gig economy
n. The economic sector consisting of freelancers who take on a series of small jobs, particularly when those jobs are contracted online using a website or app.
Does the gig economy exploit workers?

Uber and Lyft drivers, HomeJoy cleaners, TaskRabbit handypeople, Amazon’s Mechanical Turk odd-jobbers, and others who provide on-demand services through new online marketplaces work as independent contractors, without the protections afforded to employees. They lack benefits such as minimum wage, overtime pay, workers’ compensation, Social Security contributions and the right to collective bargaining.
—Carolyn Said, “Growing voices say gig workers need protections, benefits,” San Francisco Chronicle, February 17, 2015
Welcome to the so-called gig economy. Freelance writers are probably the most familiar type of independent workers, yet, whether driven by choice or market forces, more and more people in occupations as varied as academia, accounting, and acupuncture, are striking out on their own. It’s a constant hustle that can offer increased work-life flexibility but, as often, includes employers with take-it-or-leave-it attitudes and little income security. Is it really sustainable to have a wide swath of the modern American workforce making ends meet this way?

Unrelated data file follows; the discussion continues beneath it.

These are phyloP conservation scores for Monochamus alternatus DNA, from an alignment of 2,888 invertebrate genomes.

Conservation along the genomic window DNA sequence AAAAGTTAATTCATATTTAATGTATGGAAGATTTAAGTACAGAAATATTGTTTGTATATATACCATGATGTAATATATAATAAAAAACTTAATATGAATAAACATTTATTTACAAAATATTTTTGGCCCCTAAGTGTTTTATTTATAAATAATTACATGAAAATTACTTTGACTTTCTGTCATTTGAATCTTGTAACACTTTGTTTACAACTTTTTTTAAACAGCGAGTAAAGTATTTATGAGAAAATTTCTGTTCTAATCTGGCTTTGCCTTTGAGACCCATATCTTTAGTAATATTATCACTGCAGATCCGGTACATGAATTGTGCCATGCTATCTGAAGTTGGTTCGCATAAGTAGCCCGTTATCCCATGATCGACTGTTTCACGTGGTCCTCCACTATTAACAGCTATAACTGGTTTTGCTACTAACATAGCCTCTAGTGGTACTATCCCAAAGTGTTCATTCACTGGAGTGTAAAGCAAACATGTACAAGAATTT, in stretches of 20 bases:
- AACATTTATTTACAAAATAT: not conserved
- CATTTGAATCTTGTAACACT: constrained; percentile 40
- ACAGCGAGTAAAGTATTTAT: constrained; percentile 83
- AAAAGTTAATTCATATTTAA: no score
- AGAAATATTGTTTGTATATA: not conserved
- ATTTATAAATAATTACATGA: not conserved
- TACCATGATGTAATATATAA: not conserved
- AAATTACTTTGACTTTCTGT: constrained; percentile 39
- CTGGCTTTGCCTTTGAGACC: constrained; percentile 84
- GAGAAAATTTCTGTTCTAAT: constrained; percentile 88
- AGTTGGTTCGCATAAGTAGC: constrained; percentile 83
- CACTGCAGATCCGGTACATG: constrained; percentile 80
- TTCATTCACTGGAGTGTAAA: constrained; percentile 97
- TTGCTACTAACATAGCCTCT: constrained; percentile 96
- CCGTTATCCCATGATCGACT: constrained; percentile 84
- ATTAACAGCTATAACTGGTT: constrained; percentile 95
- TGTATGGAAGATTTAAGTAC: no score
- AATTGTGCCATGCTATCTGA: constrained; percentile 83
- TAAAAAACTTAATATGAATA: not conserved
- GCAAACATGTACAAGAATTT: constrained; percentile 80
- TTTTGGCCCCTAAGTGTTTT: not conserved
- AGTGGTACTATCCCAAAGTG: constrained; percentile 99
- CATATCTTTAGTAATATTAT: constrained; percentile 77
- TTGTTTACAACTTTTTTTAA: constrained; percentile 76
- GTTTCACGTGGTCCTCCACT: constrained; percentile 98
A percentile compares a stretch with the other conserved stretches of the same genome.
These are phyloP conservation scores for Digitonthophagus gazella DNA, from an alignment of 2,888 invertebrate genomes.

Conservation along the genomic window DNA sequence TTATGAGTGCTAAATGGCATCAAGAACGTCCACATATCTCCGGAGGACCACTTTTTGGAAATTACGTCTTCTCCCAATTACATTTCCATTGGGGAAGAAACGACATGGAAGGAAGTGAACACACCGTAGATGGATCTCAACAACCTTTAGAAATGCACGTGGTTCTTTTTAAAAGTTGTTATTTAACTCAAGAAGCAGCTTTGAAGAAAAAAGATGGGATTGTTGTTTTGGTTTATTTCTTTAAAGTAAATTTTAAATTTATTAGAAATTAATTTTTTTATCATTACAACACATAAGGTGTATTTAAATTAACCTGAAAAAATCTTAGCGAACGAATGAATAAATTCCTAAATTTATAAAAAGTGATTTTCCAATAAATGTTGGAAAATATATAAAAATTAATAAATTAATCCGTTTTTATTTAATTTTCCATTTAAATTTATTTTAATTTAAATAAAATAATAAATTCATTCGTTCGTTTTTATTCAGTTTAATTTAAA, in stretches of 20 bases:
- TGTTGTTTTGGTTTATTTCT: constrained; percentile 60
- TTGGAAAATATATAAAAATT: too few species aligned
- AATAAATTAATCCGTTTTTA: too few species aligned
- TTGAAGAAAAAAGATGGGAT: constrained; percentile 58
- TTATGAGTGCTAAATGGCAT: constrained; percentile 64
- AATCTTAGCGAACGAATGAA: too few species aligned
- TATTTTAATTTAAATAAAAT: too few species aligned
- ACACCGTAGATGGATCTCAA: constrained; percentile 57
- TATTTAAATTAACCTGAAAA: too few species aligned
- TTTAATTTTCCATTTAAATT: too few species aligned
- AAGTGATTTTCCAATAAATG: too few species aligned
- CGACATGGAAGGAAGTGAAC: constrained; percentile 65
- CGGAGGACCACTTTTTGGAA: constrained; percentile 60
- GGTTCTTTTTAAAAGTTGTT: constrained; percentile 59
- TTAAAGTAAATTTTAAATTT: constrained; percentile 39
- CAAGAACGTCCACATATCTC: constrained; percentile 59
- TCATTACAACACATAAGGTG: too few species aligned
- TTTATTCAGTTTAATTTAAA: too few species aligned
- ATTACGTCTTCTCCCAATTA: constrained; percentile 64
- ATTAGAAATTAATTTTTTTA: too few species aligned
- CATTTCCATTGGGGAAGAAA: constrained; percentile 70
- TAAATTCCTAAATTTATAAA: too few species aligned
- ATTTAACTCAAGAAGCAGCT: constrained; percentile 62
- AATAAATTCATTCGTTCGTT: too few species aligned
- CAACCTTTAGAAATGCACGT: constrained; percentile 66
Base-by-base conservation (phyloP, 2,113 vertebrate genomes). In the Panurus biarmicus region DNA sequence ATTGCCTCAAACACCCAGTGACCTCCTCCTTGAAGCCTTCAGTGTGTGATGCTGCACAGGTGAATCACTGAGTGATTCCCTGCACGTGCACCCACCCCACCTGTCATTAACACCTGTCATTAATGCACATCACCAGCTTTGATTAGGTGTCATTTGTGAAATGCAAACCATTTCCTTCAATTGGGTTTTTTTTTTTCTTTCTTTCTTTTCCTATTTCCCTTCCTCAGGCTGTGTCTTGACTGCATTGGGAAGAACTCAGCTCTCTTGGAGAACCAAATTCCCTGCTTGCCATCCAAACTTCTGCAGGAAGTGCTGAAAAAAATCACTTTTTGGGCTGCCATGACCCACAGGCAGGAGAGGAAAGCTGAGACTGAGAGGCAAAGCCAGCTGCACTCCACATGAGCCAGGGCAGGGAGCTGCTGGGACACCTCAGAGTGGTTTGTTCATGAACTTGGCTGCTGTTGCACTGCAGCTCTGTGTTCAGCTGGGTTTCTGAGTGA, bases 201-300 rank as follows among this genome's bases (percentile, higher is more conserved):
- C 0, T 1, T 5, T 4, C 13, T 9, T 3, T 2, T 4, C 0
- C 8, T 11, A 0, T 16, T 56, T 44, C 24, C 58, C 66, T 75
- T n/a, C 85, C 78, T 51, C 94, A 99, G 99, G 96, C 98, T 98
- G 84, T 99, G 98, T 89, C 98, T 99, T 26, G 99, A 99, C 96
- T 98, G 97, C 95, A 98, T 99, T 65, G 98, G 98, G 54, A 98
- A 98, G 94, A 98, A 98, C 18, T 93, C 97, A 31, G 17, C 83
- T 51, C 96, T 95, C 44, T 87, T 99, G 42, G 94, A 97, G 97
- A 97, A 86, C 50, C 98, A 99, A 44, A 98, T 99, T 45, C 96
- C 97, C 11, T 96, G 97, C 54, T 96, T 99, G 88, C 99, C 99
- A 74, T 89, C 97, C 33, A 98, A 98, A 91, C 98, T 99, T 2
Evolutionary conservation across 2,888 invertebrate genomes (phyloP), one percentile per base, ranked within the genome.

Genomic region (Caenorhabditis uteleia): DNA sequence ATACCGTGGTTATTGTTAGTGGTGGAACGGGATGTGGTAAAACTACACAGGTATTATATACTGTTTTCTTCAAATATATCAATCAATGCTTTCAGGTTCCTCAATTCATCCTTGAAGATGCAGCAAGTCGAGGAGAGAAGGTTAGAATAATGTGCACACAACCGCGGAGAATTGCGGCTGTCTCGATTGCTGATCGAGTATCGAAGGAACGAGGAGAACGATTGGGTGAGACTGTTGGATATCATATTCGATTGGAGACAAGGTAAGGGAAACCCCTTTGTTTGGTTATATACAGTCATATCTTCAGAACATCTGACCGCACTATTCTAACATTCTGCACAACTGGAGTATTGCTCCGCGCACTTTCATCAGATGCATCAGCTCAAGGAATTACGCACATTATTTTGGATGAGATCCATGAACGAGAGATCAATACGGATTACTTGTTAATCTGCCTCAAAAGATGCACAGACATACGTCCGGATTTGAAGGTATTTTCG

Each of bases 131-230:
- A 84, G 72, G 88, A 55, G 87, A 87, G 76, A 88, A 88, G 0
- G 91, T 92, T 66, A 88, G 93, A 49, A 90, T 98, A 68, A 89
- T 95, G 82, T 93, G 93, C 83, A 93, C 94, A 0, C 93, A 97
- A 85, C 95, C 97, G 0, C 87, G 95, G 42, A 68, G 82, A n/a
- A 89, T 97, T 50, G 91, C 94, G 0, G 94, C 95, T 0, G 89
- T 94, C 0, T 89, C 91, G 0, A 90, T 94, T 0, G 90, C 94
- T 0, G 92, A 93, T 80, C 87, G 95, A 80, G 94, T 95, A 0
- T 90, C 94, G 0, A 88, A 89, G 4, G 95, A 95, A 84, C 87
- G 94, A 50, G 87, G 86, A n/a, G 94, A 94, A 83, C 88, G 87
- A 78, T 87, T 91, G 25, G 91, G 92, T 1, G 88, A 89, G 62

—Luke O'Neil, “Surviving the gig economy,” The Boston Globe, August 31, 2014
Once, union growth was in manufacturing, then in government, then nowhere. The so called “gig economy” may the next place where people band together to make sure that their needs are taken care of in a changing world
—Linda Nazareth, “‘Gig economy’ of self-employment can be good for economy,” The Globe and Mail, April 05, 2013
2009 (earliest)
To people I know in the bottom income brackets, living paycheck to paycheck, the Gig Economy has been old news for years. What’s new is the way it’s hit the demographic that used to assume that a college degree from an elite school was the passport to job security.
—Tina Brown, “The Gig Economy,” The Daily Beast, January 12, 2009
For some background on the word gig, see Of Gigs and Gags on the Word Spy blog.